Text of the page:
Preetica T Mgr can’t remember a time she wasn’t in love with music. At 14, she used to hum songs during classes, always crooned in the shower and was obsessed with music lessons. Her YouTube channel, Preetica T Magar, which she opened in 2015, was a spur-of-the-moment thing but then it would later help her establish her music career.
“I never had big plans for the channel and only dropped a few cover songs here and there,” the singer tells ApEx. “And I’ve only uploaded one original single in my YouTube channel.”
But these days her presence in the music industry isn’t limited to that channel. Since completing her diploma from Kathmandu Jazz Conservatory, she has never looked back. Today, she’s a singer, songwriter, composer and vocalist of the band Voodoo U. She also has singles titled ‘Halka Fulka’ and ‘Baiguni’ under her belt and is gearing up for another one that’s dropping on 3 April 2021.
No stranger to public performances, the singer has gone on to perform on multiple platforms ranging from night gigs at restaurants to touring with Women in Concerts in 2019. So far, outside Kathmandu valley, she’s played on stages in Butwal, Pokhara, Besisahar and Birtamod.
Even with all these accomplishments at a tender age of 22, her creative process remains the same. “I’m always humming new melodies. I write lines in pieces and once they start taking shape, I work on giving them structure,” she shares. “You can’t tell when inspiration is going to hit you. Sometimes I’m watching a movie or am in the middle of a concert and suddenly ideas start flowing.”
If you were given a chance to have a sit-down interview with any musician, dead or alive, who would you pick?
What genre of music would you say is your favorite?
All genres of music are enjoyable but I feel most drawn to R&B.
Where do you see yourself ten years from now?
Definitely making music, performing more. Just learning more about music and life.
Among all the songs you have made, which one is your personal favorite?
Each song I’ve written and composed have different vibes to them. But ‘Baiguni’ was the first Nepali song I wrote. The whole process was wonderful even though it took me a really long time. In the end, I was happy with what I had made.
You’ve performed on many stages. What was your favorite gig?
Recently, my band performed at LOD with Women Rock. The entire time, I felt like everyone onstage was in tune with one another. There was barely any nervousness, and it was a show I’ll remember for a long time.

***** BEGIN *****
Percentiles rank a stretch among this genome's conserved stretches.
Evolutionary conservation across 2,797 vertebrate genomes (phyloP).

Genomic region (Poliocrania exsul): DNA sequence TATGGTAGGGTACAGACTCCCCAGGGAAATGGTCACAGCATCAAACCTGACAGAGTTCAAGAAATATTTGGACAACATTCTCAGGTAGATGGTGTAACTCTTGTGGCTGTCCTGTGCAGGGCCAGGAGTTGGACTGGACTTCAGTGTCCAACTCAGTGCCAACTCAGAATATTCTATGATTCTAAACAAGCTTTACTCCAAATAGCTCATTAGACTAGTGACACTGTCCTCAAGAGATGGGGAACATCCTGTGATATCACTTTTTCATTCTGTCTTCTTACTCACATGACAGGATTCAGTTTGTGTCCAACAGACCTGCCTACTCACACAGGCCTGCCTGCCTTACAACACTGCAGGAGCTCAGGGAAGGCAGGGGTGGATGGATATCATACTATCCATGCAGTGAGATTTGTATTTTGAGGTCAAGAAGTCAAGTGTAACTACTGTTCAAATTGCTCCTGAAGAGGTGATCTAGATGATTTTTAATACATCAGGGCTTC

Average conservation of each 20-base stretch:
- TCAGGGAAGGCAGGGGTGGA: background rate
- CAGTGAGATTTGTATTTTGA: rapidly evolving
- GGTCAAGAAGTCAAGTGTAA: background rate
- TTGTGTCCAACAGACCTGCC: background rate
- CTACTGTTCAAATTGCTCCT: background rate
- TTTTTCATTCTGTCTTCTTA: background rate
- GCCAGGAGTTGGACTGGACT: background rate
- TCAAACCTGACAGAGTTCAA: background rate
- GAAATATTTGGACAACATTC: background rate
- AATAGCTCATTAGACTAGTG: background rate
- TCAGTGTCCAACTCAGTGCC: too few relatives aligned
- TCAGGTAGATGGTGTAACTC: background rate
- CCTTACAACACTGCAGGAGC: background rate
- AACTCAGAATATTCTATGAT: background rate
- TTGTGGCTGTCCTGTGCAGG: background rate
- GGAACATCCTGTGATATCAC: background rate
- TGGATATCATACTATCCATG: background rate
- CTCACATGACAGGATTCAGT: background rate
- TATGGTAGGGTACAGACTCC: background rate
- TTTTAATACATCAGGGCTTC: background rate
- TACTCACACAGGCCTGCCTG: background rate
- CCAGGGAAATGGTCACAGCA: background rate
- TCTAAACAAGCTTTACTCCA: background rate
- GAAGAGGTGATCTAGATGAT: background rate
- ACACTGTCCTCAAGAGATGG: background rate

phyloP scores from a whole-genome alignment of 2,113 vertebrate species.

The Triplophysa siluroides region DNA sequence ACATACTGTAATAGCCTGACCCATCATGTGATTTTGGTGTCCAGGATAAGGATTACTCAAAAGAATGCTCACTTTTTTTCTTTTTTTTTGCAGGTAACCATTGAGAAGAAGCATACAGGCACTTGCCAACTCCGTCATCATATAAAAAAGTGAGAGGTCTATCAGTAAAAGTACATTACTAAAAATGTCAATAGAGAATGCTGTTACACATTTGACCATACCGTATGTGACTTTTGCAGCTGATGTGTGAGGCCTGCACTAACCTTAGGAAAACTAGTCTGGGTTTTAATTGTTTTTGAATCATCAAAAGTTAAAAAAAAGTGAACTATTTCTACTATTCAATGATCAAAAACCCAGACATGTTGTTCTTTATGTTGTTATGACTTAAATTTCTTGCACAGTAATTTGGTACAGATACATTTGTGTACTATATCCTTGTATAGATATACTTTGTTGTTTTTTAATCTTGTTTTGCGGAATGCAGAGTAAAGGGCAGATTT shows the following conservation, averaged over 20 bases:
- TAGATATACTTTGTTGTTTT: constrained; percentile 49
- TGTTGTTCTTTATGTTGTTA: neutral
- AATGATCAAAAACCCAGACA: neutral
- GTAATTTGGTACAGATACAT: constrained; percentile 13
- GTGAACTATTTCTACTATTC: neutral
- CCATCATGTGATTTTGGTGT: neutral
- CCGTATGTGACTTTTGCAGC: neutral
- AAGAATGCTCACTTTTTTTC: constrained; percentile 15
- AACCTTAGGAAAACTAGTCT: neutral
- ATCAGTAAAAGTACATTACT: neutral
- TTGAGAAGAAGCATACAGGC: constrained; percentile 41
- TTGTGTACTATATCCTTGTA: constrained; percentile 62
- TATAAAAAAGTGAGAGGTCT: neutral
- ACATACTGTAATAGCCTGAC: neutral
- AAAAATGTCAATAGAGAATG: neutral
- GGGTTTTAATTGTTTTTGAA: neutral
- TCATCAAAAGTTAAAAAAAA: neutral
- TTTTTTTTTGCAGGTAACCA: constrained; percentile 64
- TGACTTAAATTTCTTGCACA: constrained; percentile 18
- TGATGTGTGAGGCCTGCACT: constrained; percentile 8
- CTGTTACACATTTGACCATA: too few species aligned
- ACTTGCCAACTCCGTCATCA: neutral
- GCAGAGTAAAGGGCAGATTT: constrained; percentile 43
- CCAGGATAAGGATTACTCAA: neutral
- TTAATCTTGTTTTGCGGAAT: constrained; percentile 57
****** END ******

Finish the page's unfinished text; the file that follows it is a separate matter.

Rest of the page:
As a woman, what have been your struggles in this industry?
There have been a lot. But one that I can’t overlook is the fact that most of the gigs are always held at night. It’s unsafe to be out at that time and families are hesitant to let you stay out late. It’s problematic, especially when you’re working hard to make it as a musician.
As a woman, our ideas are often easily disregarded or are only recognized if backed up by a notable person. I also feel like we don’t have a lot of female allies in this industry.
What has been your favorite memory from your musical journey?
I think it’s usually the small moments that make me the happiest. When the melody and the song come together. When you’re composing a tune that perfectly fits the vibe of the song. That split second of things aligning themselves with each other. Those are my favorite.
If you could change one thing about the Nepali music industry, what would it be?
I feel like the genres in Nepali music are limited. So I’d add variety to it, I’d allow more style.
Who is your current favorite musician?
Do you have any hobbies outside music?
I’m a very outdoorsy person. Just walking and swimming make me happy. And I also really like standup paddleboarding.
What song do you have on repeat right now?
Leave the Door Open by Bruno Mars, Anderson. Paak and Silk Sonic.
Who do you think was the most deserving winner at the recently-held 63rd Grammy Awards?
Dua Lipa won the Best Pop Vocal Album for Future Nostalgia. I think that was well-deserved.